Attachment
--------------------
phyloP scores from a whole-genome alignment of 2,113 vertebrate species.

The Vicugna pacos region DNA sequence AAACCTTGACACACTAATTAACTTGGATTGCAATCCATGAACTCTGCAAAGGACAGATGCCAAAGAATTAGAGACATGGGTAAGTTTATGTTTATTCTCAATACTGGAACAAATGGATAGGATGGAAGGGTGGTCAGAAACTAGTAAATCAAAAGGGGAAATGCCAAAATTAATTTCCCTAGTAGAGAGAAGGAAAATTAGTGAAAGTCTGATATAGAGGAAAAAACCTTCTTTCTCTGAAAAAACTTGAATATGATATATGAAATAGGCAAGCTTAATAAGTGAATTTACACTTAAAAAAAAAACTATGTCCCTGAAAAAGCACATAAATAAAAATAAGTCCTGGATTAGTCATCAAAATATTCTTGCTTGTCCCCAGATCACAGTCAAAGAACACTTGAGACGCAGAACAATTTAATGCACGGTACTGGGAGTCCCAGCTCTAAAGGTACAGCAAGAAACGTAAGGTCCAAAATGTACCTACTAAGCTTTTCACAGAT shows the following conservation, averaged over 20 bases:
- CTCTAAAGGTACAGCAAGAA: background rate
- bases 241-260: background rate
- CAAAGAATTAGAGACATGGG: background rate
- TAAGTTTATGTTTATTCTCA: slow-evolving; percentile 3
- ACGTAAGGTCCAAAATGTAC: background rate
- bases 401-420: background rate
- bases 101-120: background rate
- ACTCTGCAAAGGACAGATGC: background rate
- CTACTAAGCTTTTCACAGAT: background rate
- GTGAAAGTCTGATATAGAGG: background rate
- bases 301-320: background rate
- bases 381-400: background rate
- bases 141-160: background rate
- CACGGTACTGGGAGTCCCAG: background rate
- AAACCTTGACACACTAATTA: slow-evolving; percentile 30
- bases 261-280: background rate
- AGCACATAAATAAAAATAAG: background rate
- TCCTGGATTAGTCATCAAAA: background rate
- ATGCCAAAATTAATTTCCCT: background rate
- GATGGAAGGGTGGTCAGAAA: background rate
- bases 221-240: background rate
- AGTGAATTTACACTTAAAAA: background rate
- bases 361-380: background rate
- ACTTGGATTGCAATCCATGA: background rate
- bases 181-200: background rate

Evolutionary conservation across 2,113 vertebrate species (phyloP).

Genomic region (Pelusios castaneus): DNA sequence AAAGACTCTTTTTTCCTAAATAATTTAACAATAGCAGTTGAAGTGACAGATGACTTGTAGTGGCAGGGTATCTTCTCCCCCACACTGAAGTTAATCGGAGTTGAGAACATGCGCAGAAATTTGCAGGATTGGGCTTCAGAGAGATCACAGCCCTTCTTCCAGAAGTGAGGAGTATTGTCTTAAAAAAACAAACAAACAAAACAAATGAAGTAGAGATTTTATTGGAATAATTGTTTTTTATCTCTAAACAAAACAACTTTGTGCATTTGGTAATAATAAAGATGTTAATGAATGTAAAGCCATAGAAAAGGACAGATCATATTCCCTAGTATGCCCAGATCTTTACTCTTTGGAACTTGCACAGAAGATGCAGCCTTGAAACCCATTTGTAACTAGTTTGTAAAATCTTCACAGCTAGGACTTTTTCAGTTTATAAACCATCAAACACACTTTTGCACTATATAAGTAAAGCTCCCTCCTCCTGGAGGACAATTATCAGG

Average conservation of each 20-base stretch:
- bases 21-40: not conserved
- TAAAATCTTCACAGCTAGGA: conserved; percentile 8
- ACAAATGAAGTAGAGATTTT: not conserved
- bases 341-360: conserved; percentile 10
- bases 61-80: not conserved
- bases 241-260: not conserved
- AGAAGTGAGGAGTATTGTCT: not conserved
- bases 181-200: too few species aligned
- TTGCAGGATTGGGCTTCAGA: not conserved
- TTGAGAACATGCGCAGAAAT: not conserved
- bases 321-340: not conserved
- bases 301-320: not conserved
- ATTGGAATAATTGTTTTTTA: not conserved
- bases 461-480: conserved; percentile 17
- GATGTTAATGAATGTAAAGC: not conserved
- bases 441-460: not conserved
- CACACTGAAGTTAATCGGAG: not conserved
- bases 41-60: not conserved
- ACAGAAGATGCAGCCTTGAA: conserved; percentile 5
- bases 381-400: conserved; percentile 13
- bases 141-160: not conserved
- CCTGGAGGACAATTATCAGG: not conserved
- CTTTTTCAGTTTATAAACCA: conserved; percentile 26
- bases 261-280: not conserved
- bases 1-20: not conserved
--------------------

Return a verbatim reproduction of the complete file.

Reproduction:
phyloP scores from a whole-genome alignment of 2,113 vertebrate species.

The Vicugna pacos region DNA sequence AAACCTTGACACACTAATTAACTTGGATTGCAATCCATGAACTCTGCAAAGGACAGATGCCAAAGAATTAGAGACATGGGTAAGTTTATGTTTATTCTCAATACTGGAACAAATGGATAGGATGGAAGGGTGGTCAGAAACTAGTAAATCAAAAGGGGAAATGCCAAAATTAATTTCCCTAGTAGAGAGAAGGAAAATTAGTGAAAGTCTGATATAGAGGAAAAAACCTTCTTTCTCTGAAAAAACTTGAATATGATATATGAAATAGGCAAGCTTAATAAGTGAATTTACACTTAAAAAAAAAACTATGTCCCTGAAAAAGCACATAAATAAAAATAAGTCCTGGATTAGTCATCAAAATATTCTTGCTTGTCCCCAGATCACAGTCAAAGAACACTTGAGACGCAGAACAATTTAATGCACGGTACTGGGAGTCCCAGCTCTAAAGGTACAGCAAGAAACGTAAGGTCCAAAATGTACCTACTAAGCTTTTCACAGAT shows the following conservation, averaged over 20 bases:
- CTCTAAAGGTACAGCAAGAA: background rate
- bases 241-260: background rate
- CAAAGAATTAGAGACATGGG: background rate
- TAAGTTTATGTTTATTCTCA: slow-evolving; percentile 3
- ACGTAAGGTCCAAAATGTAC: background rate
- bases 401-420: background rate
- bases 101-120: background rate
- ACTCTGCAAAGGACAGATGC: background rate
- CTACTAAGCTTTTCACAGAT: background rate
- GTGAAAGTCTGATATAGAGG: background rate
- bases 301-320: background rate
- bases 381-400: background rate
- bases 141-160: background rate
- CACGGTACTGGGAGTCCCAG: background rate
- AAACCTTGACACACTAATTA: slow-evolving; percentile 30
- bases 261-280: background rate
- AGCACATAAATAAAAATAAG: background rate
- TCCTGGATTAGTCATCAAAA: background rate
- ATGCCAAAATTAATTTCCCT: background rate
- GATGGAAGGGTGGTCAGAAA: background rate
- bases 221-240: background rate
- AGTGAATTTACACTTAAAAA: background rate
- bases 361-380: background rate
- ACTTGGATTGCAATCCATGA: background rate
- bases 181-200: background rate

Evolutionary conservation across 2,113 vertebrate species (phyloP).

Genomic region (Pelusios castaneus): DNA sequence AAAGACTCTTTTTTCCTAAATAATTTAACAATAGCAGTTGAAGTGACAGATGACTTGTAGTGGCAGGGTATCTTCTCCCCCACACTGAAGTTAATCGGAGTTGAGAACATGCGCAGAAATTTGCAGGATTGGGCTTCAGAGAGATCACAGCCCTTCTTCCAGAAGTGAGGAGTATTGTCTTAAAAAAACAAACAAACAAAACAAATGAAGTAGAGATTTTATTGGAATAATTGTTTTTTATCTCTAAACAAAACAACTTTGTGCATTTGGTAATAATAAAGATGTTAATGAATGTAAAGCCATAGAAAAGGACAGATCATATTCCCTAGTATGCCCAGATCTTTACTCTTTGGAACTTGCACAGAAGATGCAGCCTTGAAACCCATTTGTAACTAGTTTGTAAAATCTTCACAGCTAGGACTTTTTCAGTTTATAAACCATCAAACACACTTTTGCACTATATAAGTAAAGCTCCCTCCTCCTGGAGGACAATTATCAGG

Average conservation of each 20-base stretch:
- bases 21-40: not conserved
- TAAAATCTTCACAGCTAGGA: conserved; percentile 8
- ACAAATGAAGTAGAGATTTT: not conserved
- bases 341-360: conserved; percentile 10
- bases 61-80: not conserved
- bases 241-260: not conserved
- AGAAGTGAGGAGTATTGTCT: not conserved
- bases 181-200: too few species aligned
- TTGCAGGATTGGGCTTCAGA: not conserved
- TTGAGAACATGCGCAGAAAT: not conserved
- bases 321-340: not conserved
- bases 301-320: not conserved
- ATTGGAATAATTGTTTTTTA: not conserved
- bases 461-480: conserved; percentile 17
- GATGTTAATGAATGTAAAGC: not conserved
- bases 441-460: not conserved
- CACACTGAAGTTAATCGGAG: not conserved
- bases 41-60: not conserved
- ACAGAAGATGCAGCCTTGAA: conserved; percentile 5
- bases 381-400: conserved; percentile 13
- bases 141-160: not conserved
- CCTGGAGGACAATTATCAGG: not conserved
- CTTTTTCAGTTTATAAACCA: conserved; percentile 26
- bases 261-280: not conserved
- bases 1-20: not conserved